Senate Republican Conference Chairman John Thune, R-S.D., said the debate over how to address taxes in the bill is being “fairly hotly discussed and litigated” among GOP senators. While he stressed that nothing has been finalized, Thune said “the direction I think a lot of our members want to move” is to keep some of the Obamacare taxes in place and use the revenue in other parts of the bill.
Sen. Ted Cruz, R-Texas, made the case to fellow Republicans during their weekly luncheon that they should embrace a radical change to the ACA that would allow companies to offer minimalist plans on the private insurance market that don’t meet current coverage requirements.
The presentation highlights the party’s ongoing struggle to devise a health care plan that can satisfy a broad enough swath of lawmakers.
Cruz and other conservatives are trying to steer the bill to the right even as GOP leaders are eyeing changes – such as preserving a tax on wealthy Americans’ investment income for several years – aimed at enlisting the support of centrists.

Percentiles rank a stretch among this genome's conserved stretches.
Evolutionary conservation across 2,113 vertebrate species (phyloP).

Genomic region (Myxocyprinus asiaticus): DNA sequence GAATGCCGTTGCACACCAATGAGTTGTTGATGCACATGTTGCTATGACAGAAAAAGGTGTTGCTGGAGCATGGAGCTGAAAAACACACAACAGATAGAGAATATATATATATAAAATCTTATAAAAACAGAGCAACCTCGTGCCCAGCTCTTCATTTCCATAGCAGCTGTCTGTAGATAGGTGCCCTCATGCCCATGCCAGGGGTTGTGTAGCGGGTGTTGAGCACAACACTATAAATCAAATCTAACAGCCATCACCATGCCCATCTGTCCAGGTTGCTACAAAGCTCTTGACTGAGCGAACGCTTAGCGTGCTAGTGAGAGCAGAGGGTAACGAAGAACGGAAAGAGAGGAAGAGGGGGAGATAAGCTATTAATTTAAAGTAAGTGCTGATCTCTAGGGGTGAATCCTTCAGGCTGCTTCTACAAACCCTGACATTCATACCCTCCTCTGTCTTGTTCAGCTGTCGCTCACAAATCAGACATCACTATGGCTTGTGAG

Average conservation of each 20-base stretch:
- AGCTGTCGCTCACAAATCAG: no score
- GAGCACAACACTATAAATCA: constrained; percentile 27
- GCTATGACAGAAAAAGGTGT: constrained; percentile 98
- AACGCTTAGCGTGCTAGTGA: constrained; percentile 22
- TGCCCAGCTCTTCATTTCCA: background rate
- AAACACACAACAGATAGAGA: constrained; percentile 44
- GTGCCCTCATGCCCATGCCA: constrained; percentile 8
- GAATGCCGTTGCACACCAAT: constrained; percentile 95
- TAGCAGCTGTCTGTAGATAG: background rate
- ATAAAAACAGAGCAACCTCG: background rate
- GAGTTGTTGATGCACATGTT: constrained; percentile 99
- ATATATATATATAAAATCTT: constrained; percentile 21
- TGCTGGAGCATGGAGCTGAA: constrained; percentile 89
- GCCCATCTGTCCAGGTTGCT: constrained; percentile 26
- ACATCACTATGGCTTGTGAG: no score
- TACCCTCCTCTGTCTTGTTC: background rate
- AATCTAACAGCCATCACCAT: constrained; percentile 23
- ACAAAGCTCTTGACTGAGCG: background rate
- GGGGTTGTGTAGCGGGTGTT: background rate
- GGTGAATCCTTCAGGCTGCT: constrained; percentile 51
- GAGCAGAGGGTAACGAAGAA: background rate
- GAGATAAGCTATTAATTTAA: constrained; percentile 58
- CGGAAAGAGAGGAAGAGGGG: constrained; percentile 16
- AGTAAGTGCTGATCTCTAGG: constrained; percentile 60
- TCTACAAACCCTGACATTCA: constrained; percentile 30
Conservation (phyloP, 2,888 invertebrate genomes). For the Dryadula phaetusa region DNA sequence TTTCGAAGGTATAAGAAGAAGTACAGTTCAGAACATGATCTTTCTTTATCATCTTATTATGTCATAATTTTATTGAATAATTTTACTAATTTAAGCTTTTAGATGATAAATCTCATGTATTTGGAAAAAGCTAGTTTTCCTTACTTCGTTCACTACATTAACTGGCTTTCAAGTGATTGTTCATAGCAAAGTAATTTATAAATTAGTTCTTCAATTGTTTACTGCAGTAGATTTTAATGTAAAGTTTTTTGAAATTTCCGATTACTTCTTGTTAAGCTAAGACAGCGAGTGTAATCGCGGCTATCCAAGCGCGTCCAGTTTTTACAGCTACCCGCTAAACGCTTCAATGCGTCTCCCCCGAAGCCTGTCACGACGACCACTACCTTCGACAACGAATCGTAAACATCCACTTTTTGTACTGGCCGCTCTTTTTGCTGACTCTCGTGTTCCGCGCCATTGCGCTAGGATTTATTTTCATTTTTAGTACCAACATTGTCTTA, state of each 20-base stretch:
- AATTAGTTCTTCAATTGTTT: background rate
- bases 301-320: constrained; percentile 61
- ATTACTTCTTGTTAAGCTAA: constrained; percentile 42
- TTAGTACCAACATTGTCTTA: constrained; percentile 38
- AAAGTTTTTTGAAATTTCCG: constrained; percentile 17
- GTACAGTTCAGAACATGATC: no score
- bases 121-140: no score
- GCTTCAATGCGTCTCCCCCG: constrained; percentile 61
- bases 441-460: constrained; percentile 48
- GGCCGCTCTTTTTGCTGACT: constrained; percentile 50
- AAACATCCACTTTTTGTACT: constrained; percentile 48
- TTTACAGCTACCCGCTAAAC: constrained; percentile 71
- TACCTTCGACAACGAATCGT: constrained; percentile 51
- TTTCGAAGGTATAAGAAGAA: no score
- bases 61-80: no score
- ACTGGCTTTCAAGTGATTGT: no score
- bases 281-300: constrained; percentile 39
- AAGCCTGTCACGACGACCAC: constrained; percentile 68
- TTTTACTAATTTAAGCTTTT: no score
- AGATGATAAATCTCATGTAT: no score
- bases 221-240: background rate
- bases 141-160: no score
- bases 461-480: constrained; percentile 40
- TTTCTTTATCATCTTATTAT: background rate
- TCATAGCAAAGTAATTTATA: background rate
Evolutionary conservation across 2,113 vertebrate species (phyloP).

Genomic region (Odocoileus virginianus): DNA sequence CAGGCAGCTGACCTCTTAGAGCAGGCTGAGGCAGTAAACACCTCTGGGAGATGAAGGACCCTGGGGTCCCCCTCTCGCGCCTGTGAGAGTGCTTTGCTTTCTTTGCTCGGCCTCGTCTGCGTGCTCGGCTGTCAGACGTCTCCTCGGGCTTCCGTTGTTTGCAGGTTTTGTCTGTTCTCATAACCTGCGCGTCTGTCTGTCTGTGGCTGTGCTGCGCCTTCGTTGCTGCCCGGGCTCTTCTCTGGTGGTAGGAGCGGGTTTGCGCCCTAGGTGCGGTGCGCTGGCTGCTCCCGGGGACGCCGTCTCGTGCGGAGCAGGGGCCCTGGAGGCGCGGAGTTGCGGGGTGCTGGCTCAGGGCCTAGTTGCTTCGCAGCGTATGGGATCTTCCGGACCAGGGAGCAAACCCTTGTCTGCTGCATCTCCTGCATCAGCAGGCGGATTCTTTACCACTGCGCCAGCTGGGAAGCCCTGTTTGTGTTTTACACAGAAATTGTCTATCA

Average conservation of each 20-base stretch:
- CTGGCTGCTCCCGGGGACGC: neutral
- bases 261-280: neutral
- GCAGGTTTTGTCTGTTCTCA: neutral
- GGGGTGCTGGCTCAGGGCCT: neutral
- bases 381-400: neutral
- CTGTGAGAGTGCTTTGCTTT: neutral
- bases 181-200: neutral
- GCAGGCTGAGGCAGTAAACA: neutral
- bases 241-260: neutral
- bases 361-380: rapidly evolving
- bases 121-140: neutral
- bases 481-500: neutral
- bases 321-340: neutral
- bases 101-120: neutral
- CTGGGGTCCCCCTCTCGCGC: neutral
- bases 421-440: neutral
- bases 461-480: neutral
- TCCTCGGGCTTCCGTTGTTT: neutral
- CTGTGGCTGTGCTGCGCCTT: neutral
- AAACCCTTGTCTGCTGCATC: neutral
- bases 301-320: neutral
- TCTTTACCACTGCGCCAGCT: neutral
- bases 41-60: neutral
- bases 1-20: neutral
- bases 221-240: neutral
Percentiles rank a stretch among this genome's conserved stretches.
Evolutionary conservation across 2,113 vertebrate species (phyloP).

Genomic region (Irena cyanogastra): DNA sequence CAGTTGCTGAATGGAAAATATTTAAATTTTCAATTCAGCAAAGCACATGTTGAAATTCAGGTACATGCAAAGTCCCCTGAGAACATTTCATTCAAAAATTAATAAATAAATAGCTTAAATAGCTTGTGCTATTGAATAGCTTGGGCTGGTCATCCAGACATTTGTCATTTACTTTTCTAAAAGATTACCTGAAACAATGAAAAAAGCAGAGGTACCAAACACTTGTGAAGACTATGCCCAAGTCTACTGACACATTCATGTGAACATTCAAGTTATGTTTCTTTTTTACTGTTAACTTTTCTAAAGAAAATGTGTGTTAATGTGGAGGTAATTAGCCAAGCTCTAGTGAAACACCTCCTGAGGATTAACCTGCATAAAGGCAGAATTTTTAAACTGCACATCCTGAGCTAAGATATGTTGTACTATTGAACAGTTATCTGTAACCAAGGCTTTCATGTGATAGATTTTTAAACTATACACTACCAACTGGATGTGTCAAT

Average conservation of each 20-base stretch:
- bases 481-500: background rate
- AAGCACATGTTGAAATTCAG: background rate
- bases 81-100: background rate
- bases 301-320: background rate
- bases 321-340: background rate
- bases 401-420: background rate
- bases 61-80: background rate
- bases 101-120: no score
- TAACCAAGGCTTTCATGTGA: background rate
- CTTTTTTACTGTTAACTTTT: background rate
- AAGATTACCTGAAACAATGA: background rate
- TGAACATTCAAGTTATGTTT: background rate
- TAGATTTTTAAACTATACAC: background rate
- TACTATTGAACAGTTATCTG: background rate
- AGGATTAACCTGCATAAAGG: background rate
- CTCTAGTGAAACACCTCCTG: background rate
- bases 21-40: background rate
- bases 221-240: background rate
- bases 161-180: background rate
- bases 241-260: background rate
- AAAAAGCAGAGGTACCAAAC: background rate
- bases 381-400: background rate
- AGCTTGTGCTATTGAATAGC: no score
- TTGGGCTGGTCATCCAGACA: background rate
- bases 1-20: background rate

The Cruz proposal would let insurers offer plans that don’t meet current market requirements under the Affordable Care Act, such as providing benefits ranging from preventive care to mental health and substance abuse treatment. While this would lower premiums for some Americans, health experts say it would also siphon off younger, healthier consumers and could destabilize the market for more generous plans.
Tuesday’s lunch will offer Senate Republicans the first chance to convene as a group since they left for a week-long holiday recess, where many constituents and industry groups attacked their leaders’ plan to rewrite the 2010 law known as Obamacare.
In an interview with Rush Limbaugh on Monday, Vice President Mike Pence endorsed both the Cruz amendment and the idea that lawmakers should repeal the ACA outright if they cannot devise an immediate substitute. However, Senate GOP leaders are trying to narrow the number of options among from which their members can choose.
One person familiar with leadership strategy said Tuesday that McConnell presented GOP senators with a “binary choice” in Tuesday’s lunch between getting a deal done among them or having to work with Democrats, which is a less palatable option.